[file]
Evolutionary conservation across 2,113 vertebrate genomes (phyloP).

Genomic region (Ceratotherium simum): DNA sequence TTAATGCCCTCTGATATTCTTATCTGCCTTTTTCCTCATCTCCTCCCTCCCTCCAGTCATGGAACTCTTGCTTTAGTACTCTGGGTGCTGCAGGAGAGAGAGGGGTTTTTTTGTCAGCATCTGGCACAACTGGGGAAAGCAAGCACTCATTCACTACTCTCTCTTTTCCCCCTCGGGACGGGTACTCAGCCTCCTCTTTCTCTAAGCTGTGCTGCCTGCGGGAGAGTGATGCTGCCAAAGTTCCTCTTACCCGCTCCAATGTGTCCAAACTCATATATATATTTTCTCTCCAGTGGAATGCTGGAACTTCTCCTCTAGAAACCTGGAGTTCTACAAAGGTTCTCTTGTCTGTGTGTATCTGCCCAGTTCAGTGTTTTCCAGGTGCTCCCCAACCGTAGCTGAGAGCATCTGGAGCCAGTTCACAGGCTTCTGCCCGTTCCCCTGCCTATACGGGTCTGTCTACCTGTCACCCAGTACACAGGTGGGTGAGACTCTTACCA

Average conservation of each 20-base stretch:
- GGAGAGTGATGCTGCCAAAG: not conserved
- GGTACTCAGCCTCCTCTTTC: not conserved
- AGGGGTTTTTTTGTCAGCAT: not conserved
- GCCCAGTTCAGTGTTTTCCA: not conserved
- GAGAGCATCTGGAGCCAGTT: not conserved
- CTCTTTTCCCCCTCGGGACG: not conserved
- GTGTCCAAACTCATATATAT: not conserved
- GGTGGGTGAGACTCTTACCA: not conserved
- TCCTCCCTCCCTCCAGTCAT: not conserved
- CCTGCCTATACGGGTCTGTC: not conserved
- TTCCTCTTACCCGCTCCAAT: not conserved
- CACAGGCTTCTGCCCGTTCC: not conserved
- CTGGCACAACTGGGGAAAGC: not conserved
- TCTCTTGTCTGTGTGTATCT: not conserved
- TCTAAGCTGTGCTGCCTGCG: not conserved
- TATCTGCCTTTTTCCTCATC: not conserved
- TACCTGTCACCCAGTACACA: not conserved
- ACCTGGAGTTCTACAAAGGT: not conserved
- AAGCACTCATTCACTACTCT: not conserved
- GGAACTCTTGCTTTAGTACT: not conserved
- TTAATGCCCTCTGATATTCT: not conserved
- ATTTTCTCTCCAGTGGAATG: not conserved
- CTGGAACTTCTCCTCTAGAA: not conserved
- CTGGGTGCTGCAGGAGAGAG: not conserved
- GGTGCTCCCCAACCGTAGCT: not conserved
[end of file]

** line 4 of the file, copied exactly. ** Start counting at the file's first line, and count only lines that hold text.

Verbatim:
- GGAGAGTGATGCTGCCAAAG: not conserved